Lasting Legacy: The Anthony Bourdain Docu Trailer Just Dropped, Reminding Us What We Loved About the Chef—and the World - LA Wine & Dine

The new documentary leaves no parts unknown in the adventures of Bourdain, who will also ‘narrate’ through unused and archived footage.

The late Anthony Bourdain, known for his programs Parts Unknown and Anthony Bourdain: No Reservations, is the subject of an upcoming documentary. Called Roadrunner: A Film About Anthony Bourdain, the Focus Features-produced film promises to offer an “intimate, behind-the-scenes look” at the life he lived “unabashedly.”

The trailer for the film dropped last weekend and it’s hitting fans right in the feels—and rightfully so.

Better person

Not only is the trailer coming out three years after the icon’s sudden passing, Bourdain—loved dearly by his many fans around the world—is also expected to “narrate” the documentary through a mix of unused and archived footage from his many adventures.

For many, the two-minute clip is enough of a reminder of the journey, contributions, and lasting impact of the renowned chef, restaurateur, and author, and just how much his presence is missed.

“It was almost never about food,” Bourdain’s longtime friend David Chang says in the trailer opener, one of the many guests invited to speak about the icon for the film. “It was about Tony learning to be a better person.”

Bourdain first rose to fame for an editorial piece for The New Yorker called “Don’t Eat Before Reading This” in 1999, where he shared an honest look at the inner workings of restaurants, specifically kitchens.

“One minute I was standing next to a deep fryer and the next, I was watching the sun set over the Sahara. What am I doing here?” he recalls in the trailer.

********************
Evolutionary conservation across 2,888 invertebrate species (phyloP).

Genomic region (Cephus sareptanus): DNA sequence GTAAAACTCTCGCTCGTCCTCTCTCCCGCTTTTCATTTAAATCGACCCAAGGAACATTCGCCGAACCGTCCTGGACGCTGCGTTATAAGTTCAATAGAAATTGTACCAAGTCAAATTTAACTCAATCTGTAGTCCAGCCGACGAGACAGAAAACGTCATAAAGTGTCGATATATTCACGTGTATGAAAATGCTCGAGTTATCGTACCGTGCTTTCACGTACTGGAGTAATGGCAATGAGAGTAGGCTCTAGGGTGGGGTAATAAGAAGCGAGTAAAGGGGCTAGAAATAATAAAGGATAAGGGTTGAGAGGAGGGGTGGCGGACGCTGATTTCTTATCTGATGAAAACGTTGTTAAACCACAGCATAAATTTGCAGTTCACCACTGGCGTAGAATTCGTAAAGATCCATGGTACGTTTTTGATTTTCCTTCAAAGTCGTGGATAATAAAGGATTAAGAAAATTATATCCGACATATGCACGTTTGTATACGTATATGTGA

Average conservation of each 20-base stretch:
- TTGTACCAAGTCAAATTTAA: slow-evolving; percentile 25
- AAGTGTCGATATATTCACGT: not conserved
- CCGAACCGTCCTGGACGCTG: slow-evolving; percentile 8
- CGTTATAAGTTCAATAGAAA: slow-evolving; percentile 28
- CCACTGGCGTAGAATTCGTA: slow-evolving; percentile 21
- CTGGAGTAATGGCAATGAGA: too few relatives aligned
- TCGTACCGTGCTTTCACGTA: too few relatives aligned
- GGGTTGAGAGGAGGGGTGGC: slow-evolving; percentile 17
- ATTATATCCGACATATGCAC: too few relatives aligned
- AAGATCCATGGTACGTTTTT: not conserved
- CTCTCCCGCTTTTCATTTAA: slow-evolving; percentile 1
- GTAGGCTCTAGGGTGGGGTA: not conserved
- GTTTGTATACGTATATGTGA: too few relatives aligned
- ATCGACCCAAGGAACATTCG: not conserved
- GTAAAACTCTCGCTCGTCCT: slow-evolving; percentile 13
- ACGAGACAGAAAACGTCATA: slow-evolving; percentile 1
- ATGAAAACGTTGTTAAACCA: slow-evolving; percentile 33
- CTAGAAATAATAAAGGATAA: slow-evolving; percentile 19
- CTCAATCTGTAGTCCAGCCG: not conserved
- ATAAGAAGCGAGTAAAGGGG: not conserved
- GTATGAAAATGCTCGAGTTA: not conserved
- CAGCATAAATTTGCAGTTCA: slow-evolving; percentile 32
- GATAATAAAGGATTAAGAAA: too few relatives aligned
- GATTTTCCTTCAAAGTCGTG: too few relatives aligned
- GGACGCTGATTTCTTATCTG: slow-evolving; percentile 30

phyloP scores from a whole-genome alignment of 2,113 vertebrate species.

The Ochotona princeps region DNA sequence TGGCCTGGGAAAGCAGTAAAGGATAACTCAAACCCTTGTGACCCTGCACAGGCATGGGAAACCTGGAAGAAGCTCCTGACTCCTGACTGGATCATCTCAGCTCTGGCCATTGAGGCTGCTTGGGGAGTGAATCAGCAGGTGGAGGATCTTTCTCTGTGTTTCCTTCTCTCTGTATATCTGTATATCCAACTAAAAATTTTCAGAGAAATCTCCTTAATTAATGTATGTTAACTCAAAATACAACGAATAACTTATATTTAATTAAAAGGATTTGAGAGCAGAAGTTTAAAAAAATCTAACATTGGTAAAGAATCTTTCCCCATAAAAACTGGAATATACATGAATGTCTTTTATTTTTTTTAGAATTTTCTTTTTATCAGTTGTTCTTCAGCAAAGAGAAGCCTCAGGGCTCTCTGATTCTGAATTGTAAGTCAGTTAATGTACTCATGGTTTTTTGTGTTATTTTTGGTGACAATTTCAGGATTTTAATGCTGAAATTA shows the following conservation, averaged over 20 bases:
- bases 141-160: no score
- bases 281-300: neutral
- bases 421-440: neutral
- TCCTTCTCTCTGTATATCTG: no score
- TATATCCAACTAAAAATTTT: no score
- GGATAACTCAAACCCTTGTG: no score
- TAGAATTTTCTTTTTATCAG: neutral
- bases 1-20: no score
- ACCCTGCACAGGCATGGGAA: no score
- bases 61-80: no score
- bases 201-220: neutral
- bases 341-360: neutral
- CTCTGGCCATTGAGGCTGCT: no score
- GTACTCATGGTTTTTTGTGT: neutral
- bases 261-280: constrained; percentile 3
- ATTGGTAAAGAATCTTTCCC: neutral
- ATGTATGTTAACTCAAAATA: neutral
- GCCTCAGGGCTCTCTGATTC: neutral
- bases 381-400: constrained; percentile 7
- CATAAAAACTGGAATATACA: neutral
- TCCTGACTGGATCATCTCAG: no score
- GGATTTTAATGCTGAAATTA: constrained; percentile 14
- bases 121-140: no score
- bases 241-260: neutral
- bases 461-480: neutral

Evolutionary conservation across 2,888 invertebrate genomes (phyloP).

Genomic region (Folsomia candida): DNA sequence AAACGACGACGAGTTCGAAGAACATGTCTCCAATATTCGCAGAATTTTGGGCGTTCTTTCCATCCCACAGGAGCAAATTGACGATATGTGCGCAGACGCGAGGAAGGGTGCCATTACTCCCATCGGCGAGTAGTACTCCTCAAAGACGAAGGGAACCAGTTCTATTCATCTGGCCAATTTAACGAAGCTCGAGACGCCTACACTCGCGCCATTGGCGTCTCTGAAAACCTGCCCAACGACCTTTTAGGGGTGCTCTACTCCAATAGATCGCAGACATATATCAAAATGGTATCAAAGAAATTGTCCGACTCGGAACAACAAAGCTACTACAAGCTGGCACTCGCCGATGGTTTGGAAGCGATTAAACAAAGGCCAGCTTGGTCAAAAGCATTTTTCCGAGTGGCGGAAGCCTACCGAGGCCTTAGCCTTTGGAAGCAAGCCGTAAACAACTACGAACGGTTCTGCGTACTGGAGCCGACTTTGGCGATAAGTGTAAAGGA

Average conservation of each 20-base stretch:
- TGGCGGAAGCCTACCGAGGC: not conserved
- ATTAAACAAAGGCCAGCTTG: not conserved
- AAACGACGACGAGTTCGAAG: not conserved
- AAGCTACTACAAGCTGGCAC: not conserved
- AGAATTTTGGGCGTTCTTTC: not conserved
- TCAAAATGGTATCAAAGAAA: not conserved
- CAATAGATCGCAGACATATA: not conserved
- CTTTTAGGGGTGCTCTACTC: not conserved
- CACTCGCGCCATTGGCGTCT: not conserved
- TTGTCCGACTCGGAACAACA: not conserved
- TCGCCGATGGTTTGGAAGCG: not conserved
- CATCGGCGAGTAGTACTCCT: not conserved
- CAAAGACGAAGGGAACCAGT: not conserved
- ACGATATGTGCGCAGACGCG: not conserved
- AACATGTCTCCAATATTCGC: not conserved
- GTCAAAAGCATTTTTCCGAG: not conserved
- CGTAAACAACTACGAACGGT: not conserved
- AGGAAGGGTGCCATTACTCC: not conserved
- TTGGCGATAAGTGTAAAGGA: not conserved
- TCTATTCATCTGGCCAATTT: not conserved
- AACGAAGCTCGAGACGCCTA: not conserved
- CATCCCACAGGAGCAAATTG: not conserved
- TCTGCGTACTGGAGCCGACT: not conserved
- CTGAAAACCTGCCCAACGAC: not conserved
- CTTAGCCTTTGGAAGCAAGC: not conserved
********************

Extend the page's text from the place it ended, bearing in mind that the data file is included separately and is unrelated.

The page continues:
Without fear and prejudice

He expounds on this topic in a bestselling book released the following year called Kitchen Confidential: Adventures in the Culinary Underbelly.

The book later became the gateway to hosting multiple television programs, where he explored exotic cuisine and street food around the world, “eating and drinking with people without fear and prejudice.” He did this while seeking and sharing stories that needed to be told—social issues included.

Bourdain, who has openly talked about his struggles with substance abuse, died from an apparent suicide in France back in 2018 while filming for his award-winning CNN series Parts Unknown.

“You’re probably gonna find out about it anyway, so here’s a little preemptive truth-telling: There’s no happy ending,” Bourdain says in an old voiceover clip included in the trailer.

Viewers eager to watch Roadrunner: A Film About Anthony Bourdain, directed by Academy Award-winning filmmaker Morgan Neville (20 Feet from Stardom, Won’t You Be My Neighbor?), know that the same is true for the film.

But as Bourdain himself said, “You take something and hopefully, you leave something good behind,” and for his family, friends, and fans, good does not even capture the legacy he left behind.

Roadrunner: A Film About Anthony Bourdain comes out in theaters July 16, and will be aired on CNN and HBO Max at a later date.

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